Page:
by Peter Davison
The Observer, 28 June 1998
What does it take to get The Observer's favourite ever columnist published? Twenty volumes, 17 years, seven publishers, six heart bypasses, four hundredweight of pages. And one editor plus his wife and a mate ...
It has been 17 years since I started work on editing The Complete Works of George Orwell, the 20 volumes of which are published next week. What started out as a 'simple check' on how accurate were the nine Orwell books that Martin Secker & Warburg then had in print became an undertaking which, as one American writer recently pointed out, had it been performed in the States, would have attracted hundreds of thousands of dollars and a vast team of academics. In England we do things differently, especially as universities are now financed. There has been no grand team of academics, only me, and the Orwell scholar Ian Angus, and my wife. The only finance has been drawn from my modest advance royalties.
The story of how the books have finally come into being, a story of delays and confusion, of takeovers and downsizing, says much about how academic and publishing life is conducted these days in Britain. It is also, though, partly the story of a new technology. Fifty years ago, I worked for a small printer in Cricklewood, who, among other jobs, was charged with setting electoral registers for two constituencies. What now happens on a three-and-a-half inch floppy disk then occurred in a large composing room where the floor was littered with tied-up metal representing page after page of electoral registers. Every time a register was revised, out would come this gargantuan pile of lead for amendment. There were disadvantages to this, of course it might be tripped over, for a start but it did not take on a life of its own as computer setting seems able to do. No old-style compositor, for example, would produce a title page which read, in large type, 'Nineteen 48pt Eighty-Four'. Nor were large batches of lead type, sufficient to set a book, easily mislaid. Twice over the years the electronic media for Orwell's existing nine books completely disappeared . . . I was prepared for none of this, though, when on 8 September 1981, Tom Rosenthal, then publisher of Secker & Warburg, commissioned me to produce the corrected editions of Orwell's nine books. It all seemed very straightforward: I was to produce one volume a month for a fee of pounds 100 each. If all were delivered by July 1982, I should receive a bonus of pounds 100.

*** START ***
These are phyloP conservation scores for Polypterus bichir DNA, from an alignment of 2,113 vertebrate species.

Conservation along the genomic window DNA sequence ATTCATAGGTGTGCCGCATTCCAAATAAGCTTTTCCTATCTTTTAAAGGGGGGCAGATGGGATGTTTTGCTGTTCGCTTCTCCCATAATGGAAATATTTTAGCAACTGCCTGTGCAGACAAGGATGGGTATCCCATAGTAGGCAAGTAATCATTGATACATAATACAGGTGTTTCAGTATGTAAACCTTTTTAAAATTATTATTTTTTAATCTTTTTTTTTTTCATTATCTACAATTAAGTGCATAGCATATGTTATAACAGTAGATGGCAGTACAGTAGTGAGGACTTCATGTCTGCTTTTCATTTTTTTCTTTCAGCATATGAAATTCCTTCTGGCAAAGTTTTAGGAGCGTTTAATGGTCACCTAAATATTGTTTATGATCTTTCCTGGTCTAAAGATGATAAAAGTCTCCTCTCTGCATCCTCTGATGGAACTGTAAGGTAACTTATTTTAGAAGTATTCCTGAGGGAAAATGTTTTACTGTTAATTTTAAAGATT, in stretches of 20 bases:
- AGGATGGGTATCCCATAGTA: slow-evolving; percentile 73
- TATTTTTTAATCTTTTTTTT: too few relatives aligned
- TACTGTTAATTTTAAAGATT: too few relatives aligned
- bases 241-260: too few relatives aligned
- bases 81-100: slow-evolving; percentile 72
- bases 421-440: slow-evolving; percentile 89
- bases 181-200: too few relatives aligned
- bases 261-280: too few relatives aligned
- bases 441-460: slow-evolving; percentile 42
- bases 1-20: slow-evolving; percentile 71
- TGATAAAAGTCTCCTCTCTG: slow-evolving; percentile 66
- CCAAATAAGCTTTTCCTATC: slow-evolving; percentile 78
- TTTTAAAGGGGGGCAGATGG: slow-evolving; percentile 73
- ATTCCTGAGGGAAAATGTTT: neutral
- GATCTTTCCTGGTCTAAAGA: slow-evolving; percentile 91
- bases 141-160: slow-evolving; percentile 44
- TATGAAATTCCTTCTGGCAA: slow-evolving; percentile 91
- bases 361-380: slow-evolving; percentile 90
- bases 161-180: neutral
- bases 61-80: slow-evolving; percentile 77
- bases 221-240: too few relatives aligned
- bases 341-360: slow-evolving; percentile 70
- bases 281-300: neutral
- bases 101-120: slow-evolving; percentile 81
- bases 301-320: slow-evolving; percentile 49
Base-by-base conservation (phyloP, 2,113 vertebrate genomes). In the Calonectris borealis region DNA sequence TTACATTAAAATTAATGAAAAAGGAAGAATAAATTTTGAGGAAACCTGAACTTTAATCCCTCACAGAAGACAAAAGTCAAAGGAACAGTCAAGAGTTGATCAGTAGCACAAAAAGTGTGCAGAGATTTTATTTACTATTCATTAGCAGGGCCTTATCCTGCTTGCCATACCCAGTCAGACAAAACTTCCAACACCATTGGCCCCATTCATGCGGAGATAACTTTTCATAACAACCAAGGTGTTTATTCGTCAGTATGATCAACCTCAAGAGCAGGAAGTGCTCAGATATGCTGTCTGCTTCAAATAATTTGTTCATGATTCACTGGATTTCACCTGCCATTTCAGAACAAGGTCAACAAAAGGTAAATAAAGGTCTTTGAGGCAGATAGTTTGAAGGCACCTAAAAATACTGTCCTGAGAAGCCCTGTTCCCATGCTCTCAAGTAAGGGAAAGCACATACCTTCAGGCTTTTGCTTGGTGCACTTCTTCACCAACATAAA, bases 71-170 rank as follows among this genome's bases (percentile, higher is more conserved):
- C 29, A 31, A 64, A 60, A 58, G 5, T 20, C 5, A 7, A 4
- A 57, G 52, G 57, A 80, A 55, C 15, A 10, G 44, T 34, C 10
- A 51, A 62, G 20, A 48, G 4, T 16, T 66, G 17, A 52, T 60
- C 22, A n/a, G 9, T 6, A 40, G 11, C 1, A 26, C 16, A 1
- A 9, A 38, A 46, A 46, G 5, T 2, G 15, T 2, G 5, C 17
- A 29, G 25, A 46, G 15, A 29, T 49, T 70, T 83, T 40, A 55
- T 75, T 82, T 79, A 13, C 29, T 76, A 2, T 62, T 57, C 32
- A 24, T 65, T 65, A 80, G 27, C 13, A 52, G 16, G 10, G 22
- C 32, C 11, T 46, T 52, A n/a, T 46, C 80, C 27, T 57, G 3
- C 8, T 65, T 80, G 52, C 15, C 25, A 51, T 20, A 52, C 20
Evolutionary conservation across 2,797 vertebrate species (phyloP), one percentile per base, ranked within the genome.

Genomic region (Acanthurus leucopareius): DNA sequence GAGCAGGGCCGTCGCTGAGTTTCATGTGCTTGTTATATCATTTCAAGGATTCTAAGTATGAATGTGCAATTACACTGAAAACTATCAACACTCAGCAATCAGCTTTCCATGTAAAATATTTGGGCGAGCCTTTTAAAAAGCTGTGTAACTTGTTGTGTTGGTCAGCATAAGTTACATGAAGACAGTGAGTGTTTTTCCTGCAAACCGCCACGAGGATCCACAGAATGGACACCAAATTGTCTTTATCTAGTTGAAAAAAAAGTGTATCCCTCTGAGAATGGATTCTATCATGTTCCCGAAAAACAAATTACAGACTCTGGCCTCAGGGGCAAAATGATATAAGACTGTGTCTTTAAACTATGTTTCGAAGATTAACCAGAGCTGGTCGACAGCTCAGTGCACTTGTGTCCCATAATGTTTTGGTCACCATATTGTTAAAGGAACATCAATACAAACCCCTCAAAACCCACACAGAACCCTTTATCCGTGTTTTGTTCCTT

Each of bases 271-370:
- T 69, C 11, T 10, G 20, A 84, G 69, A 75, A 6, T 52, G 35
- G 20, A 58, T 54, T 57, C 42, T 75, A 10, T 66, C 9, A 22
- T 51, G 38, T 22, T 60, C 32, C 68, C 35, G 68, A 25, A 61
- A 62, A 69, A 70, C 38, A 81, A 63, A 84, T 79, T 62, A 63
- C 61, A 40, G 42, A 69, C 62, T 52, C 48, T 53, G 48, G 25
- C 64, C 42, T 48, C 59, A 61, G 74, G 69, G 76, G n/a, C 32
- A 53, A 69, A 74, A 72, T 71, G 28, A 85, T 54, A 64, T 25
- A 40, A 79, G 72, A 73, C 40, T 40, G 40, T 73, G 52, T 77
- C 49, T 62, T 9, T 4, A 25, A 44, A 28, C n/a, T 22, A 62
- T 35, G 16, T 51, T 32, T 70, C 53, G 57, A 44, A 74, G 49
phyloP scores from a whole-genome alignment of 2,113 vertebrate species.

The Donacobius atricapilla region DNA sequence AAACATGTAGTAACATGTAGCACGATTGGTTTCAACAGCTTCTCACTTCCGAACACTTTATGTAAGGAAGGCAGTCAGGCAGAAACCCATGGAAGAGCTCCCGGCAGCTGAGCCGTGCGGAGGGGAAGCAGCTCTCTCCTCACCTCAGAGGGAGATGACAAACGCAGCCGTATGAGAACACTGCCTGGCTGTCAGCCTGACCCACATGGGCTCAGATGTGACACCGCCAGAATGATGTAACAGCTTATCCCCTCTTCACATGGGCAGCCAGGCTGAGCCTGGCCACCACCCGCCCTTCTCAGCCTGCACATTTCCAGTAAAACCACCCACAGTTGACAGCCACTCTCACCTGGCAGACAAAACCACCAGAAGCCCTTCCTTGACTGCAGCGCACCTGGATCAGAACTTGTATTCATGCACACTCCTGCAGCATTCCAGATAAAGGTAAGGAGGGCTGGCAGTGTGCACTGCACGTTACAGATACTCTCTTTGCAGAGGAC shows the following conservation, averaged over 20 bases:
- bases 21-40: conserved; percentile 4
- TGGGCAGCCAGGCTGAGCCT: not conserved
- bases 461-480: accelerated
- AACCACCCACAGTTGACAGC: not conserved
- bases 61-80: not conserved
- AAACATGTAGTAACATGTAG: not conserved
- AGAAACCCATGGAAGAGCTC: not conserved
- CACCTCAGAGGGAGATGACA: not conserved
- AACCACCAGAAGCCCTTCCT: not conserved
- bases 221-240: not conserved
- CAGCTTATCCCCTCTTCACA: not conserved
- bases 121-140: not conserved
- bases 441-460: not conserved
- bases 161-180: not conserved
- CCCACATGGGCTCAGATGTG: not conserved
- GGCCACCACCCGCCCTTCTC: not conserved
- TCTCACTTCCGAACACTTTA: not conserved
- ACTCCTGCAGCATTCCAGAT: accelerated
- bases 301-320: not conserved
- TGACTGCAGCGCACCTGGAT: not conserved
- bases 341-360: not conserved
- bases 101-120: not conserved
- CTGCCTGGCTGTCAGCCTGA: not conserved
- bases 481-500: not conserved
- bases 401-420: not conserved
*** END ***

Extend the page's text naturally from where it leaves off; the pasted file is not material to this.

In order to prepare the texts, I travelled up to London at my own expense one day a week in term time from the University of Kent at Canterbury, where I was then a professor. I collated more than 50 editions of the nine books and a few manuscripts at the Orwell Archive at University College, the British Library and the London Library, word by word, comma by comma. Julia Gollancz, daughter of Orwell's first publisher, Victor Gollancz, kindly went through the Gollancz archives with me. There was a special thrill in finding and touching pages of text that Orwell had typed. In the typescript of Keep the Aspidistra Flying, we discovered passages that had been censored and then forgotten for nearly 50 years. Originally, for example, Orwell had used real advertising slogans in the book that, in 1936, it had been deemed too risky to print. Orwell was required to substitute new, spurious slogans that would take the same space to avoid re-paragraphing. (Unlike the computer, lead type is inflexible.) Thus the genuine 'New Hope for the Ruptured' was changed to 'The Truth about Bad Legs'. It was a pleasure to restore the originals.
I finished the job on time and claimed my pounds 100 bonus. Rosenthal intended to produce a de luxe edition of the nine volumes to celebrate 1984. (Someone pointed out that a de luxe edition of Down and Out in Paris and London and The Road to Wigan Pier sounded incongruous, and 'de luxe' fell out of the plans). Still, delivery in mid 1982 gave the publishers two whole years to produce the nine corrected books.
That summer the Conservative Government launched its attack on universities, demanding that staff be reduced and departments closed. Those of us over 55 at Kent were asked by the Vice Chancellor to volunteer to leave to save the university money. I agreed to leave if I could find work to supplement what would be a rather small pension because I had been an academic for only 20 years. In January 1983, therefore, I started work as secretary to the Trustees of Albany, a historic building in Piccadilly. I imagined I should be able to devote myself to writing and editing. Proof copies of the edited books were very slow in arriving, however. When they did appear they were read and returned within the specified time. But by mid 1983 there were no signs of revises and by July 1984, when the edition should have been in the bookshops, there was no sign of any activity in Poland Street, where Secker were then located. Tom Rosenthal told me there would be blood on the walls if the publisher had not produced the nine volumes by the autumn. They didn't appear and there was no blood visible on the walls. Tom left Secker for Andre Deutsch.